Mike Oldfield
Tubular Bells



by Riva USER (19 Reviews)
January 18th, 2006 | 166 replies

Release Date: 1973 | Tracklist

Today, Richard Branson, the self-styled Rebel Billionaire, rules an empire that spans several countries, and earns a multi-billion dollar profit, yearly. In 1971, Richard Branson, the yet to be self-styled Rebel Billionaire, ruled a small discount record store in London. Hoping to one day be more than a small time businessman, he started Virgin Records. How does this relate to Mike Oldfield? Well, at this time, a young man was desperate to sell his idea of a multi-layered, 25 minute long song that crossed several genres and would be performed solely by one man. Obviously, he had a tough time getting a record company to even listen to his work, much less get signed.

Enter Branson. Eager for a musician to release Virgin’s inaugural album, he took a chance on Oldfield, and liked what he heard. So much so, he allowed Oldfield two 25 minute long songs.

It should also be noted that the Kangaroo cannot walk backwards. How does this relate to Mike Oldfield? It doesn’t… but it’s an awfully good fact, don’t you think?

And thus history was made. Tubular Bells debuted to a storm of approval on May 25th, 1973. Reaching the top 10 in the UK charts, it stayed in the charts for 247 weeks, almost unheard of for a new artist. He also holds the record of knocking himself off the top spot, when Tubular Bells reached number one, pushing his second effort Hergest Ridge down.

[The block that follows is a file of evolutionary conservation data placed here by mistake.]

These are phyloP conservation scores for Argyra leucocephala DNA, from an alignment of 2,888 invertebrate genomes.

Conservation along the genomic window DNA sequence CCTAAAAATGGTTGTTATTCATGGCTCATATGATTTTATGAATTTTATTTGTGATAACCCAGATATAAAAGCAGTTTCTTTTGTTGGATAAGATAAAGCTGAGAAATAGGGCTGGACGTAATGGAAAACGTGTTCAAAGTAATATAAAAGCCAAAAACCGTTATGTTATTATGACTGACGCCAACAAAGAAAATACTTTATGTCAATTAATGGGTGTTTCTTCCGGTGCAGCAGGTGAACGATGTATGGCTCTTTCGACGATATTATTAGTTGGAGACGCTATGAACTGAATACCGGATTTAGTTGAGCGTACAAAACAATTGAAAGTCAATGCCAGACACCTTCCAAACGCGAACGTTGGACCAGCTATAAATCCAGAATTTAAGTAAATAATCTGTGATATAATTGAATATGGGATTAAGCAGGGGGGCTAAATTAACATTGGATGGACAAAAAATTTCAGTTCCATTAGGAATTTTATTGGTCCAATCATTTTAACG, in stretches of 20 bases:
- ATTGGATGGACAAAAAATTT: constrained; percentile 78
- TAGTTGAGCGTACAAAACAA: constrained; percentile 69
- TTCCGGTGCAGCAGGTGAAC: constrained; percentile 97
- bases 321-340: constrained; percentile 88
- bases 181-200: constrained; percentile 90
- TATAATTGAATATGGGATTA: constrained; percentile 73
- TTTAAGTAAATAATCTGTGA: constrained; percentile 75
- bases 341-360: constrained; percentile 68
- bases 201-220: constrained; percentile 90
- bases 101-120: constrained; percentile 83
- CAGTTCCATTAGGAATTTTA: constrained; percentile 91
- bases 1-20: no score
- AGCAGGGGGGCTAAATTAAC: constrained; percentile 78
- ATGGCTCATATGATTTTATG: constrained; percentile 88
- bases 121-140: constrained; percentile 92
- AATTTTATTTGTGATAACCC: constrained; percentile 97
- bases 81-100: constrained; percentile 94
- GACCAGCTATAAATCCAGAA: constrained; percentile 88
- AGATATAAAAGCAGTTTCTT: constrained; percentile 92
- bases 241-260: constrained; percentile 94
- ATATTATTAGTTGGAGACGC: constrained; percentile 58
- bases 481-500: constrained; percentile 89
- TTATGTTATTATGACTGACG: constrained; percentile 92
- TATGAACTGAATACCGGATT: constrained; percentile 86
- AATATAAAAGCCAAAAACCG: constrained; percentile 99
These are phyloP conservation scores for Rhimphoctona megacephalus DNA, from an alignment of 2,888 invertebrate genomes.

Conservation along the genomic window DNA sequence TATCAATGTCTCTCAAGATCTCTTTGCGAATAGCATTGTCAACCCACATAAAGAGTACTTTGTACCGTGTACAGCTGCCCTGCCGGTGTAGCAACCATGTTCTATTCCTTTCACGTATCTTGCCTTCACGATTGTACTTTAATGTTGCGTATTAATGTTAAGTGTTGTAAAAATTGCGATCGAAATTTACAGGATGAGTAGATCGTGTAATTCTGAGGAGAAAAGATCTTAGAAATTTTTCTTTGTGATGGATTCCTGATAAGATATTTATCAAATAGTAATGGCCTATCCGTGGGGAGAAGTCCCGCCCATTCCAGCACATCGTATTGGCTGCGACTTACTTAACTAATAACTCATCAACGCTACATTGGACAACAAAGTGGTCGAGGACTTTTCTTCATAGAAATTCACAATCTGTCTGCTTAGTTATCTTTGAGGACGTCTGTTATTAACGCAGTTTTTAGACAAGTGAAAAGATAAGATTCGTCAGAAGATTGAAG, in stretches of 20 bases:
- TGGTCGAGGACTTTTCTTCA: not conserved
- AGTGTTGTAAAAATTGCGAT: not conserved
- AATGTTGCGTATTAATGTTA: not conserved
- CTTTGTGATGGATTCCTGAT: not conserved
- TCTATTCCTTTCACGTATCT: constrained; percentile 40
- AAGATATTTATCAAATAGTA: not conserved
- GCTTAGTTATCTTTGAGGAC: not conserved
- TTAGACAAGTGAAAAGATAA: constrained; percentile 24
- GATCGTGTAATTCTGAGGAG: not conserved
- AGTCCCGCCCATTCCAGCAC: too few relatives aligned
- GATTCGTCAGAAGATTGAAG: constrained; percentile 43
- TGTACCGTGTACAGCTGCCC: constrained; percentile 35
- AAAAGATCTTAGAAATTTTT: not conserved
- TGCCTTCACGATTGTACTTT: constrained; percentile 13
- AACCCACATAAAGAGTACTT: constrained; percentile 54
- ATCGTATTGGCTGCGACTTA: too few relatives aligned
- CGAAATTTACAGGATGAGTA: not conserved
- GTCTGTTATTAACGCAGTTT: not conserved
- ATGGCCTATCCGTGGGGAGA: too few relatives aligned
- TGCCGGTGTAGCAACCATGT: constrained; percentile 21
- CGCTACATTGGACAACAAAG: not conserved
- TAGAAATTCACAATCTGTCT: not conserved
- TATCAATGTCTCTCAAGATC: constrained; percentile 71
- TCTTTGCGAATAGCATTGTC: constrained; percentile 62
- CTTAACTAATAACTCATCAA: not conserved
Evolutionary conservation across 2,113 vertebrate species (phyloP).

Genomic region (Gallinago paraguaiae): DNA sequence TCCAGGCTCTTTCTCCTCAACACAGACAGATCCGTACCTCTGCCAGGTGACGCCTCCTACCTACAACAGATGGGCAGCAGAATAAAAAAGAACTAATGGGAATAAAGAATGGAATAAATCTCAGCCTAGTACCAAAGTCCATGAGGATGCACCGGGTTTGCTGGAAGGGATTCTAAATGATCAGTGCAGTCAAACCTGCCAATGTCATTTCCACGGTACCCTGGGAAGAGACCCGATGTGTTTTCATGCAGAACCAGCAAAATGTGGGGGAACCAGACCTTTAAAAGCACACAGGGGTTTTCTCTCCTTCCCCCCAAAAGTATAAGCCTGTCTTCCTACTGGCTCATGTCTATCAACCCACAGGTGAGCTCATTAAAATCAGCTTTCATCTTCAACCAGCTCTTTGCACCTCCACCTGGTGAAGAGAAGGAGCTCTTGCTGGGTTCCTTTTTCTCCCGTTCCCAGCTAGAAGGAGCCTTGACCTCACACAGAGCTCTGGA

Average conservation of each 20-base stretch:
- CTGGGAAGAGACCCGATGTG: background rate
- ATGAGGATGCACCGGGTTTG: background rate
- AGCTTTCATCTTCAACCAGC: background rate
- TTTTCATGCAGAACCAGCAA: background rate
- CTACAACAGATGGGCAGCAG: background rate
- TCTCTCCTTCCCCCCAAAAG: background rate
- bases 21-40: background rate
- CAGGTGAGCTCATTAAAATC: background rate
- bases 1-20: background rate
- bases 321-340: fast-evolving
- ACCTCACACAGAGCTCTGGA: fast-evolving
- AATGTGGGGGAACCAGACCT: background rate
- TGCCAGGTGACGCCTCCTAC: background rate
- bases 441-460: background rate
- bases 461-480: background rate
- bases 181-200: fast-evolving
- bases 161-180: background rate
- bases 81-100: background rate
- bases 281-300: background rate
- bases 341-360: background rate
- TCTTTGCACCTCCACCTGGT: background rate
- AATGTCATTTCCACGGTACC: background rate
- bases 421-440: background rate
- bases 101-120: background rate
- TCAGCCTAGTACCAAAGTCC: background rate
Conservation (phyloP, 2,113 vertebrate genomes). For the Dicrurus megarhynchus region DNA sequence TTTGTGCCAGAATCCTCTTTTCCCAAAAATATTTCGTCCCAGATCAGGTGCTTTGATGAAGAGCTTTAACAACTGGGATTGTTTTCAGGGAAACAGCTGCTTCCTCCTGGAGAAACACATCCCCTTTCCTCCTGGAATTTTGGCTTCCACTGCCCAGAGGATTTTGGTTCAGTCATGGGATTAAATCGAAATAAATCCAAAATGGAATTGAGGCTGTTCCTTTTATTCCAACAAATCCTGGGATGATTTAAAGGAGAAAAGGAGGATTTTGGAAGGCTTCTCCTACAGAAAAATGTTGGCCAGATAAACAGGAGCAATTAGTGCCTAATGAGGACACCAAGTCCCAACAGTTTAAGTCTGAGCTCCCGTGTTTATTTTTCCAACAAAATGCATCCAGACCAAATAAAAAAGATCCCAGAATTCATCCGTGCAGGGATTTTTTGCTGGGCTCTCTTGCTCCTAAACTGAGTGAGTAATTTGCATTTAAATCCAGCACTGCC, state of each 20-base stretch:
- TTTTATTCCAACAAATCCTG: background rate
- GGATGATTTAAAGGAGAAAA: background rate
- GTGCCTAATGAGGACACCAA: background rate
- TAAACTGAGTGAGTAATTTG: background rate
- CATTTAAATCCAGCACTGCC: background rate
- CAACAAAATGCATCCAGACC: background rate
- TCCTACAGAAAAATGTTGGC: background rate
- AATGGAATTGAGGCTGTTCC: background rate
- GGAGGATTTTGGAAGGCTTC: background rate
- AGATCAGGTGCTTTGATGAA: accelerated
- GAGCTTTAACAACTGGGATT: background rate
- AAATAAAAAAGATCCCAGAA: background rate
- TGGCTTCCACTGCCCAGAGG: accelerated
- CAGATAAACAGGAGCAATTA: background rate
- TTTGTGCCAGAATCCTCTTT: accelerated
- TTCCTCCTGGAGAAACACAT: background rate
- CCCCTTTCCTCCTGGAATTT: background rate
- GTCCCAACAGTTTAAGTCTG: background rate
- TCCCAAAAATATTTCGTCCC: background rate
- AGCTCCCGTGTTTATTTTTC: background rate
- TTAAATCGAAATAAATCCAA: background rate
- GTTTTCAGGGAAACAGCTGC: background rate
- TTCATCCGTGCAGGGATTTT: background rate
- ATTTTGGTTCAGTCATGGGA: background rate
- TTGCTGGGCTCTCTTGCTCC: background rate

It also rose to fame in the US, thanks to samples of it being included in [url=http://imdb.com/title/tt0070047/]The Exorcist[/url]’s soundtrack. Indeed, many first hear this fabulous album through this movie.

But I fear my dithering may have driven many of you to suicide by now. So, to the survivors, I say, “On with the review!”

Please note: Many different versions of this album exist. Some versions have been remastered to separate the individual movements of each song into separate songs themselves. This review is based off the mastered version of the original recording as it appeared on its debut; i.e Two songs, entitled Part 1 and Part 2.

It really is hard to describe the beautiful emotions one experiences whilst listening to Tubular Bells. From the sense of something large and ponderous one gets at that delightful bass tune around 5 minutes into Part 1, to the whimsical pirate jig that closes Part 2, you feel swept away by the images of love, happiness and disdain, by the rich landscapes portrayed by the music; marching armies, a werewolf in the forest, a laughingminstrel on a mountaintop. Really, there are no words to describe the artistry, the skill, the emotion poured into this music by Oldfield, that in turn affects everyone that listens to it. I highly recommend this album to anyone who enjoys amalgamations of different genres, and isn’t turned away by long song lengths.